By Kathleen Doheny
WebMD Health News
Reviewed by Louise Chang, MD
Nov. 9, 2012 -- If you're allergic to pollen, brace yourself.
"By the year 2040, we will get about 1.5 to two times the amount of pollen that we have now," says Leonard Bielory, MD. Bielory is professor of environmental prediction at Rutgers University and attending physician at Robert Wood Johnson University Hospital, New Brunswick, N.J.
Pollen production will also start earlier and peak earlier, according to Bielory's new model.
Bielory can't say whether the increased pollen will mean more allergy misery. He did not study that. Instead, he used computer modeling to forecast future pollen levels.
Pollen Forecast: How It's Done
Climate and climate change have important effects on pollen production, its levels, how long it stays in the air, and its peak, Bielory says.
Factors such as temperature and precipitation can help predict the production of both tree and grass pollen, he says.
Previous studies have tried to predict climate's effect on pollen, he says. But many have plugged in just a few factors, such as temperature and precipitation.
His model goes beyond that. He also considered economic development, growth, and other factors over time.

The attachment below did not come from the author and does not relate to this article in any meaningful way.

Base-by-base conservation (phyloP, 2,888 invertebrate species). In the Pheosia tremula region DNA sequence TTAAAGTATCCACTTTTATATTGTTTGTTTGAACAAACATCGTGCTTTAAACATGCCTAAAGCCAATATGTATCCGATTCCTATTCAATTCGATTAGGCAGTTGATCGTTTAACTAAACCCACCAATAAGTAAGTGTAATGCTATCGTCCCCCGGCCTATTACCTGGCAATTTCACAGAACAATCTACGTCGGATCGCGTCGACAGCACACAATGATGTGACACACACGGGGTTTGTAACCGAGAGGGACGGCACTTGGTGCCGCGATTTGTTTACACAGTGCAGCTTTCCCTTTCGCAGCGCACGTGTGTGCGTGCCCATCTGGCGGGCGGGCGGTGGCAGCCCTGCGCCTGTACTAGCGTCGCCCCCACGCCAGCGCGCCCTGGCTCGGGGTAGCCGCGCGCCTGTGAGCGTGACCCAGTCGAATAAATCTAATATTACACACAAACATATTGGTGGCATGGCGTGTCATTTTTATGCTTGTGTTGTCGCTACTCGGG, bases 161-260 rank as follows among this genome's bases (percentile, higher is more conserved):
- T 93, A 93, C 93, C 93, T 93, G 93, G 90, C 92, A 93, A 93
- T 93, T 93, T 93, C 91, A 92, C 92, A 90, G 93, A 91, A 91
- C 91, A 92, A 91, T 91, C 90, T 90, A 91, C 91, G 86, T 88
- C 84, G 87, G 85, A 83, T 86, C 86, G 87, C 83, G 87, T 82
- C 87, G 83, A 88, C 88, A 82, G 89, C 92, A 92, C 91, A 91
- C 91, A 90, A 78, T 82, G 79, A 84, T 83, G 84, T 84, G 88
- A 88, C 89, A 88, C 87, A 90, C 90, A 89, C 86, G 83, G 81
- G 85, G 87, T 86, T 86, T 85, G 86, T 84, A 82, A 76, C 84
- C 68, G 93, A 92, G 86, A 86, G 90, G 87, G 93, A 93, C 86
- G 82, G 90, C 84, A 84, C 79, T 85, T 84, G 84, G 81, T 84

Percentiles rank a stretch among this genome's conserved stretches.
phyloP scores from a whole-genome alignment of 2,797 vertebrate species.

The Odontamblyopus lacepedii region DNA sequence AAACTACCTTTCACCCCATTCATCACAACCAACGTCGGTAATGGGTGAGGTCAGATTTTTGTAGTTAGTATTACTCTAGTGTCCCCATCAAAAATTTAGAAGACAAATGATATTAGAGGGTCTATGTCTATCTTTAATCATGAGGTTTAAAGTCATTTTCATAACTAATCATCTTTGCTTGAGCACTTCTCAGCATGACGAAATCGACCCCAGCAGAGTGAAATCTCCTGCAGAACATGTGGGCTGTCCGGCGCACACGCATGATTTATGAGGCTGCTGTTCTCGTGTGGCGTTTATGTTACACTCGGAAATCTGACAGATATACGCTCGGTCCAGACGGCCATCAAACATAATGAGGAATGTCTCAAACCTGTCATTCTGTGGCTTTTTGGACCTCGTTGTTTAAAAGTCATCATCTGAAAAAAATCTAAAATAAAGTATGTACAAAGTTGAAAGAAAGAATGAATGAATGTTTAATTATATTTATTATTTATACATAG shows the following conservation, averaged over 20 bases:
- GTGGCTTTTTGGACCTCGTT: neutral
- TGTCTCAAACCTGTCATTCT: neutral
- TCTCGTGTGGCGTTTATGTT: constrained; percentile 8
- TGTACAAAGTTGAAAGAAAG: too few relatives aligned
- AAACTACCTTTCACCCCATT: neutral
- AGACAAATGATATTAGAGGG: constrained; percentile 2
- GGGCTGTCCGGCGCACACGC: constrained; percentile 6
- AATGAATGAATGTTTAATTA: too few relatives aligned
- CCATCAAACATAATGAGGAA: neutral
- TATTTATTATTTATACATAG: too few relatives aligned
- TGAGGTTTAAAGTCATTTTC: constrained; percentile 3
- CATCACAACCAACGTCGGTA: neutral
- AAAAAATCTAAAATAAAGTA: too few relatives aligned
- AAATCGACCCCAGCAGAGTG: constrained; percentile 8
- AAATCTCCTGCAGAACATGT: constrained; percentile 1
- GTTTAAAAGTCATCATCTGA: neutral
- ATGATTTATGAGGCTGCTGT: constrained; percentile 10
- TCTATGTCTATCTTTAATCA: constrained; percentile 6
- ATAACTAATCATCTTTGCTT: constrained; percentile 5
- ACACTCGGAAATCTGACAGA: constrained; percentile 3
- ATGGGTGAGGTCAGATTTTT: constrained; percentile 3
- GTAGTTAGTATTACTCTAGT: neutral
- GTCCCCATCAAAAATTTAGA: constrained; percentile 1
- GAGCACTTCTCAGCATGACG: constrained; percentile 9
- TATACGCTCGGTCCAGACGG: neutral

Bielory determined the start date of the season, how long it would last, and how much pollen would be produced annually.
"What we see is that pollen will go up and up," he says.
The new predictions sound familiar to Lewis Ziska, PhD, a researcher at the U.S. Department of Agriculture. He reviewed the findings for WebMD.
"It is consistent with my own predictions -- that is, that climate change will have significant effects on aspects of plant and weed biology that will exacerbate both pollen season and pollen amounts," he says.
"Clearly the climate is changing," says Anthony Montanaro, MD, chief of the division of allergy and immunology at the Oregon Health & Science University in Portland. "Whether it is changing forever is arguable."
These findings were presented at a medical conference. They should be considered preliminary, as they have not yet undergone the "peer review" process, in which outside experts scrutinize the data prior to publication in a medical journal.
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